While the FDA regulates misleading statements on labels or labeling, the Federal Trade Commission (FTC) regulates advertising. This includes statements made on radio or television, in newspaper and magazine ads as well as statements made by a firm's own salespersons. The primary thrust of the FTC regulations is to prevent false and misleading statements. The summation's guidelines for the advertising of pet food products are included in the publication Guides for the Dog and Cat Food Industry.
Fair Packaging and Labeling Act
The Fair Packaging and Labeling Act, and the regulations used thereunder, specify the kind, location and type size of certain information required to appear on the label. The product identity, for example, must appear on the principal display panel. The net weight statement must also appear on the principal display panel and must appear in the lower one third of the principal display panel in certain minimum type sizes and in specified words. The Fair Packaging and Labeling Act also requires the company name and address, including zip code, to be prominently displayed on the package, although it does not require it to be on the principal display panel. It also requires the listing of ingredients in order of predominance.
USDA Voluntary Inspection
The United States Department of Agriculture provides for a voluntary inspection of canned pet foods. The regulations contain certain specifications for the amounts of meat ingredients and minimum nutrient specifications. They also provide label clearance and inspection of the product to be sure that it meets the specifications of the Voluntary Inspection Regulations. In return for the inspection, the manufacturer is permitted to apply an inspection seal to the label. This provision of the Act is not widely used.
USDA Meat and Poultry Inspection Regulations
The USDA Meat and Poultry Inspection Regulations do not relate directly to the manufacturing of pet food. However, they relate indirectly in that certain condemned carcasses or parts of carcasses may be used in pet foods provided they are handled in such a manner that they will not be delivered to human food use. This usually involves either the denaturing of the product by use of charcoal or a dye of some type or shipment under seal from the slaughter establishment to the pet food plant.
In addition, the USDA specifies certain label restrictions on meat/poultry containing pet foods to distinguish the pet food from a human food.
The most important state and local laws governing the distribution of pet foods are the state Feed Control Laws and Regulations, the state Food and Drug Acts, and Weights and Measures Acts.
Feed Control Laws
Most states have Feed Control Laws governing the labeling and sale of livestock feed and pet foods. Although many of the state laws are patterned after the Uniform State Feed Bill and Regulations developed cooperatively between industry and the Association of American Feed Control Officials (AAFCO) they are administered by the individual regulatory officials in each state. There are obviously some differences in interpretation among the state regulatory officials, but there is a surprising amount of uniformity so that it is currently possible for a manufacturer to develop one label which may be used in all states. This is due in large part to the excellent working relationship and cooperation between the industry, often represented by the Pet Food Institute, and the Association of American Feed Control Officials.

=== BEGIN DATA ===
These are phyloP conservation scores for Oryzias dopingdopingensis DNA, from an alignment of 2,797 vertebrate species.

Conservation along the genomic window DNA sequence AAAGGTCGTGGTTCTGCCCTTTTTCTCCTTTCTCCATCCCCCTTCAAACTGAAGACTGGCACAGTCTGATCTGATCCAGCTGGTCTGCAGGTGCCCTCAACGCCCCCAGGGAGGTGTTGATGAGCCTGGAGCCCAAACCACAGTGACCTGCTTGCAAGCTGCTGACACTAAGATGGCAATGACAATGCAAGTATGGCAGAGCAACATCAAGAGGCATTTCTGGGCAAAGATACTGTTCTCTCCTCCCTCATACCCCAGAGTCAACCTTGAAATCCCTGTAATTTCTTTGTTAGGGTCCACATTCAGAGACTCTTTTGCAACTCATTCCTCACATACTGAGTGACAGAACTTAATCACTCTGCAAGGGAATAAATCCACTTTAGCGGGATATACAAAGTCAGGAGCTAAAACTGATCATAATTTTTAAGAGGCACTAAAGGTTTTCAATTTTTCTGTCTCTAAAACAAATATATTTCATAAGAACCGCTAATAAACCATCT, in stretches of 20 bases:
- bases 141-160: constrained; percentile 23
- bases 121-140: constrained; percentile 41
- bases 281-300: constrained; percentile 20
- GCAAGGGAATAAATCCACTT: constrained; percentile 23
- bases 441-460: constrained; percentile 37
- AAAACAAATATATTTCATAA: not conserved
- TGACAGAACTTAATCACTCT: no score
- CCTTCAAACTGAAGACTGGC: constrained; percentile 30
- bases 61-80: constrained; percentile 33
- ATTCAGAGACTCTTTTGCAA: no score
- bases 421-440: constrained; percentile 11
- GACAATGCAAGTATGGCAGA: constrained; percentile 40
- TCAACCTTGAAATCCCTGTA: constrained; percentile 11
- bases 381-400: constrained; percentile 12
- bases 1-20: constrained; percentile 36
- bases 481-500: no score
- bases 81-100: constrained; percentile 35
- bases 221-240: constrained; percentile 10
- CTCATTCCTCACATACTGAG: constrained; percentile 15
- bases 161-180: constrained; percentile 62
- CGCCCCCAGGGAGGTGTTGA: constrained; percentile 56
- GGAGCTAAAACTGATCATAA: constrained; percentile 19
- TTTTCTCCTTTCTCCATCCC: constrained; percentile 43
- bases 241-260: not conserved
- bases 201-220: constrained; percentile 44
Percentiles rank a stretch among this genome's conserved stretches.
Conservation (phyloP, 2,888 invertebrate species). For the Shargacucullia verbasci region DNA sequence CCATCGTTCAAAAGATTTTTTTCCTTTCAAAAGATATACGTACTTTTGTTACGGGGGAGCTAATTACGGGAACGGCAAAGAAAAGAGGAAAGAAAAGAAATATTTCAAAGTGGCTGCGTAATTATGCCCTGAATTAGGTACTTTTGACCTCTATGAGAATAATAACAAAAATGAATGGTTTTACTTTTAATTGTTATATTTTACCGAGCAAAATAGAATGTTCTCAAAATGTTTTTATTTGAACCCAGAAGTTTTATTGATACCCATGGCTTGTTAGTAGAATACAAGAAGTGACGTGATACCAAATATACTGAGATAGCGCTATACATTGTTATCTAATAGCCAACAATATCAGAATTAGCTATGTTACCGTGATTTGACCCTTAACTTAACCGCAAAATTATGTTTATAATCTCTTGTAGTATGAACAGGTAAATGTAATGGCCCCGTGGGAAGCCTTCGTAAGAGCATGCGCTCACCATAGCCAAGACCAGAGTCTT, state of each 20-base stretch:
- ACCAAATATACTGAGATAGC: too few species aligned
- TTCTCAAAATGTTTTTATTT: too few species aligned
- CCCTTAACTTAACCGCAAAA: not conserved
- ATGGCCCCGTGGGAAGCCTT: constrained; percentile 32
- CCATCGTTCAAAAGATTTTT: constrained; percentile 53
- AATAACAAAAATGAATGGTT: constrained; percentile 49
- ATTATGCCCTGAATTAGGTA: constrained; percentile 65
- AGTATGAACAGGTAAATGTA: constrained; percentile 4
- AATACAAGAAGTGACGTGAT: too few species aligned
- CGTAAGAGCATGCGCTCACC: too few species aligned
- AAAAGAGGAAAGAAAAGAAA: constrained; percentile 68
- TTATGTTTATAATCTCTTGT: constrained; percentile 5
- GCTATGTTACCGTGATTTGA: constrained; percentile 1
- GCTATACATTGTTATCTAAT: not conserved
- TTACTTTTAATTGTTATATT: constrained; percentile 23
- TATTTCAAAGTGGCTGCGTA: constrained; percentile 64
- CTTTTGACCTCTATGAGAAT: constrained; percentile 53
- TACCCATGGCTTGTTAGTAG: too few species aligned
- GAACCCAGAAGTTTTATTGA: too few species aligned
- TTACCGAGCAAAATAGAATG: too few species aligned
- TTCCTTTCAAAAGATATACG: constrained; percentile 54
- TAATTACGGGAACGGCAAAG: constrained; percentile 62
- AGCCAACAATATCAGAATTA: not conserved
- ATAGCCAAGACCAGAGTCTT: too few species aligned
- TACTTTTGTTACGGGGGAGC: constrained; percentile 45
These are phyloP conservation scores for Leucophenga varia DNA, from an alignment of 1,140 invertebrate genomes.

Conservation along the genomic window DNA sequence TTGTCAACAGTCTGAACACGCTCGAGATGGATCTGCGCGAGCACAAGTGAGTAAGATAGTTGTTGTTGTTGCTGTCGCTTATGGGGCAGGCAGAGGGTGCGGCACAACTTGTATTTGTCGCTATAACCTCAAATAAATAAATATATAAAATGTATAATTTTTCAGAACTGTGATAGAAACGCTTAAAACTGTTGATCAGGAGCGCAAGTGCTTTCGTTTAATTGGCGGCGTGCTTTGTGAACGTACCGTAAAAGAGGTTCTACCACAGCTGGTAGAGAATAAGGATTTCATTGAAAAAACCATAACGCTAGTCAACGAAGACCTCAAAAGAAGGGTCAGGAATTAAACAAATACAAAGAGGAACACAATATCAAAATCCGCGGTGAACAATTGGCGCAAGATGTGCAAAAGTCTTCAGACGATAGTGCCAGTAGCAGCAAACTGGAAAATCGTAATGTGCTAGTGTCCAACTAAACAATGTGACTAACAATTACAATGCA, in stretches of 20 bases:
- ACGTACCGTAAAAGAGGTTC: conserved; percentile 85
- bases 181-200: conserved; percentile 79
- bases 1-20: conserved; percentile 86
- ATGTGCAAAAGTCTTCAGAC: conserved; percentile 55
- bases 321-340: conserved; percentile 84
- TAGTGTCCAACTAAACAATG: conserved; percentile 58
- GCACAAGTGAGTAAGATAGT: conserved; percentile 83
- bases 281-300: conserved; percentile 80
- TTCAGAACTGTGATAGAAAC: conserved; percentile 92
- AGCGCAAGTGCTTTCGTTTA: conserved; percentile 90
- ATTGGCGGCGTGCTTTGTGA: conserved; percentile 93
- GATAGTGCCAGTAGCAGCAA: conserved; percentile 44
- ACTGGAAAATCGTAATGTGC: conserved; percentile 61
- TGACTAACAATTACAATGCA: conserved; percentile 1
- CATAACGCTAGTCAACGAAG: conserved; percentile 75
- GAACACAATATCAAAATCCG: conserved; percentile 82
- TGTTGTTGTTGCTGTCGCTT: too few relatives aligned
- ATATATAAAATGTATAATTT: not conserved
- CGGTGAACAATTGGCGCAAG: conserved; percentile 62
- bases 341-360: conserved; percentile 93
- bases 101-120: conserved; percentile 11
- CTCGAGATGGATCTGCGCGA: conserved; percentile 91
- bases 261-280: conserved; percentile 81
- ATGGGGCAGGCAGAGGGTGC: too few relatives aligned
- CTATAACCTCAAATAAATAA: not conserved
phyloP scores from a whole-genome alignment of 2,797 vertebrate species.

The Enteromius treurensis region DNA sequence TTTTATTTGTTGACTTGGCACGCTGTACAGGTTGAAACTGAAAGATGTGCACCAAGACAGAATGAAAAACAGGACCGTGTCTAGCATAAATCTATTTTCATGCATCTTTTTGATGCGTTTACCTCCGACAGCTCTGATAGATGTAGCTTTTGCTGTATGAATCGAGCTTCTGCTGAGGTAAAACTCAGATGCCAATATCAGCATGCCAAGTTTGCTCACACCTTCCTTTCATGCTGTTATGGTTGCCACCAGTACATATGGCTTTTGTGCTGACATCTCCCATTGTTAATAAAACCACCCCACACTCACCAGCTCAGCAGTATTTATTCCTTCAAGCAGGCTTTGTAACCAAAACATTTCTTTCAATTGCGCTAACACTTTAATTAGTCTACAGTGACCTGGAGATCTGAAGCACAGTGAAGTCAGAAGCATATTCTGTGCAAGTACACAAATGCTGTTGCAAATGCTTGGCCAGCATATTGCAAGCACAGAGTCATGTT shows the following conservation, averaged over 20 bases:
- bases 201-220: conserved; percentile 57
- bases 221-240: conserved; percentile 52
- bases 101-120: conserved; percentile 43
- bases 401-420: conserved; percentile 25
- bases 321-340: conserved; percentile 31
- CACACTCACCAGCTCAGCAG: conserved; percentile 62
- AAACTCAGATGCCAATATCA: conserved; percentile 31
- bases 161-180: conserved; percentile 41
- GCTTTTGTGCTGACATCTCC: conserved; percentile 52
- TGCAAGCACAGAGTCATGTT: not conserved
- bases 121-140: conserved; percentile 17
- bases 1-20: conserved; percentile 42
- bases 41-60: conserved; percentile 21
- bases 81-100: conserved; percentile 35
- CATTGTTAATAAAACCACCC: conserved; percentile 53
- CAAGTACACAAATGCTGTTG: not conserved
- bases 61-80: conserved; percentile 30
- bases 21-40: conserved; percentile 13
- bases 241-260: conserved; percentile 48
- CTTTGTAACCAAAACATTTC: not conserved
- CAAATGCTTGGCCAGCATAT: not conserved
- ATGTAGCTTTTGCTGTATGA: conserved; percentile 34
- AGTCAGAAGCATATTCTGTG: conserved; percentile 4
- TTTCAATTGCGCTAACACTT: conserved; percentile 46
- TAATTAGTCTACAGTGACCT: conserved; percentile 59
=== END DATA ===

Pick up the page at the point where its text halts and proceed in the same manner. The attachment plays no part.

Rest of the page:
It is important to note that the state feed laws regulate the distribution of a pet food within the state. Pet foods are subject to the same regulations whether they are sold by a feed store, grocery store or veterinarian.
Most states require registration of each product and a label review or registration of the company prior to placing the product on the market.
The label is reviewed to determine whether or not it meets the specific requirements of the state laws in terms of necessary information and to assure that there are no false or misleading statements on the label.
The information the state law requires on a pet food label is comparable to that required by the Federal Food, Drug and Cosmetic Act and the Fair Packaging and Labeling Act. However, in addition to these requirements, the state law requires the pet food manufacturer to provide guarantees of the minimum percentage amounts of crude protein and crude fat, the maximum amount of crude fiber and, in most cases, the maximum amount of moisture. States expend considerable effort in sampling pet foods which are offered for sale at retail and then analyzing them to determine whether or not they meet the label specifications.
All states also have plant inspection authority in their laws.
State Food and Drug Acts
Many of the states have Food and Drug Acts. For the most part, they are parallel to the federal Act in respect to their labeling requirements. Because most states have Feed Control Laws governing the distribution of pet foods, the state Food and Drug Acts are not invoked to any great extent.